Before There Were SeaBees There Were...

The Civilian Construction Men of Wake Island



A member of the Screen Actors Guild, William’s roots are as an actor. He initially performed on stage as a pre-teen in Atlanta with the Atlanta Children’s Civic Theater, performing in such classics as “Snow White and the Seven Dwarfs” and “Ali Baba and the Forty Thieves.” He continued on stage during high school as Rabbit in “ Winnie the Pooh.”

Although he had a love of performance, his other love, aircraft, opened an additional career for him. William was awarded an appointment to the U.S. Naval Academy. Following graduation, he earned his wings as a Naval Aviator flying E-2 Hawkeye aircraft from aircraft carriers. While onboard his carrier he co-wrote and performed in shows for his fellow shipmates. After over 7 years of active service, he transferred to the Navy Reserves. He still flies, but has returned to the performing arts.

Returning to Atlanta , he once again performed on-stage. In addition, he was getting cast in commercials and industrials. In 1995 William moved to Los Angeles . He began studying under David LeGrant, a veteran of the 1950’s Actor’s Studio, the era of Marlon Brando and Marilyn Monroe.

In Los Angeles , William has been active in the film, commercial, industrial and live theater arenas. He has appeared in spots for The Fox Family Channel, Comedy Central, DiTech.com, Pontiac, and Honda (Japan), just to name a few. William also had the lead in “The Face in the Frame,” an independent film. In addition, he starred in a series of one-act plays by Michael T. Folie at North Hollywood ’s Raven Playhouse.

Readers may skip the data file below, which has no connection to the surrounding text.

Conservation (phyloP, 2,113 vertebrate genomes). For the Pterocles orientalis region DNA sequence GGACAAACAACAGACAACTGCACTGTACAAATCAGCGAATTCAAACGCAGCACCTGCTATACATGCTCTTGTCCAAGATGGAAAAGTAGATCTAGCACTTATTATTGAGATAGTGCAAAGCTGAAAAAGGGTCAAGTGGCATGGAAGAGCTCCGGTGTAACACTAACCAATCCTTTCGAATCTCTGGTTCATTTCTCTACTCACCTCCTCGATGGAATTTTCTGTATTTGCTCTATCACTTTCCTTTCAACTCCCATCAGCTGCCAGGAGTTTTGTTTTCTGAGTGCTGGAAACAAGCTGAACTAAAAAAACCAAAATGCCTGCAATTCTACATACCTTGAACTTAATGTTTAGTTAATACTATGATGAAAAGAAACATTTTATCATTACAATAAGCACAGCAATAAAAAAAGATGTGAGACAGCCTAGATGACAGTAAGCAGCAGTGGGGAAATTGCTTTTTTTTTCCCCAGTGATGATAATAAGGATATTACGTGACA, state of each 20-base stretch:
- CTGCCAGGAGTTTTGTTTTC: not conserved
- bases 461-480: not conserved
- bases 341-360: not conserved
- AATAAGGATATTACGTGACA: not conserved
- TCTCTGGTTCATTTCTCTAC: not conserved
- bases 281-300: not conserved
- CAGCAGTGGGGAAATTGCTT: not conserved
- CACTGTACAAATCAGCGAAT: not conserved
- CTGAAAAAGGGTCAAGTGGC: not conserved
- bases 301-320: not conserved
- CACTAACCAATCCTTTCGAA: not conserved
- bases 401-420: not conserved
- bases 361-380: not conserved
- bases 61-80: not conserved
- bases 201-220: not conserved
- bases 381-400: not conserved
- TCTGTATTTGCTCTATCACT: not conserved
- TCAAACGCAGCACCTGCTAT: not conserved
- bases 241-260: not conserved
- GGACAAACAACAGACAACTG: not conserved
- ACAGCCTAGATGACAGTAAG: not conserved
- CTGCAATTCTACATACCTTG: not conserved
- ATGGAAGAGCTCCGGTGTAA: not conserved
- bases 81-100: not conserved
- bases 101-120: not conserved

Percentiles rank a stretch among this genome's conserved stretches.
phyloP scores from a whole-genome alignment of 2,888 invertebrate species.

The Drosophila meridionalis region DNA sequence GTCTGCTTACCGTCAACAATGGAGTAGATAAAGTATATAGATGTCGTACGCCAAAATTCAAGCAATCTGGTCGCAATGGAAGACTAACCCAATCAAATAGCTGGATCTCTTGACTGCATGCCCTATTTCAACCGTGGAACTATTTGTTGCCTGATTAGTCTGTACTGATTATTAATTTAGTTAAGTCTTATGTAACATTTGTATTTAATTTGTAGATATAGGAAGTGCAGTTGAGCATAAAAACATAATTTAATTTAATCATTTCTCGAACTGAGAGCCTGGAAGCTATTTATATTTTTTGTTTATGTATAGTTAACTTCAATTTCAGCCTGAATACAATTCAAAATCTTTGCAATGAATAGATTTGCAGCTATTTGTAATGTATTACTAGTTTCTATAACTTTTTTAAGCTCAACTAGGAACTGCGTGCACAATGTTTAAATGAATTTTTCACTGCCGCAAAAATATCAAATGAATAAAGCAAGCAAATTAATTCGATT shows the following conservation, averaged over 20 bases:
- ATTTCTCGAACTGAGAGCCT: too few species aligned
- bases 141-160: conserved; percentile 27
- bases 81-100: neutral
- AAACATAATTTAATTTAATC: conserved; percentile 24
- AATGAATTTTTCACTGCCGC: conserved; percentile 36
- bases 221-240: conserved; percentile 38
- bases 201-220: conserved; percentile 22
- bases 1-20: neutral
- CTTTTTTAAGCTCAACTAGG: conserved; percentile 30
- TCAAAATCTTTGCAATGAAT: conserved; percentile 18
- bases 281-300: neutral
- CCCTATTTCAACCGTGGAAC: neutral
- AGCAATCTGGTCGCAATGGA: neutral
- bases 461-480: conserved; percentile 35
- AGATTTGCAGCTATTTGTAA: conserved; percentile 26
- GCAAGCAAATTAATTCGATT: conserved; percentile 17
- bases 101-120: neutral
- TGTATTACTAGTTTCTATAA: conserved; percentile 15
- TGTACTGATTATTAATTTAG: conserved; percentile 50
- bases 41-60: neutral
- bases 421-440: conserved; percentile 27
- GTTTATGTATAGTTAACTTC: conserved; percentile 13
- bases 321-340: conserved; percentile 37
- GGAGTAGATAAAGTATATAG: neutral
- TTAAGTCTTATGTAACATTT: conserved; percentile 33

At a filmmaking program offered at The American Film Institute, he branched out and co-wrote and co-directed the comedy short “PRT Woman.”

William Kauffman founded Aviator Pictures. He recently completed, “Those Who Also Served,” a documentary that tells the story of a group of civilian construction men on WakeIsland, building a US Navy base in the Pacific in 1941. As part of CONTRACTOR’S PACIFIC NAVAL AIR BASES, they were attacked by the Japanese just hours after Pearl Harbor and held out for 16 days before surrendering and then spending four years in Japanese prison camps. The documentary covers the exploits of the island commander, Commander Winfield Scott Cunningham, the Marine Majors James Devereaux and Paul Putnam and the civilian leader Nathan “Dan” Teeters, as well as many of the civilians in their struggle against the Japanese. Upcoming projects include the production of an original dramatic screenplay and an adaptation of a short story.




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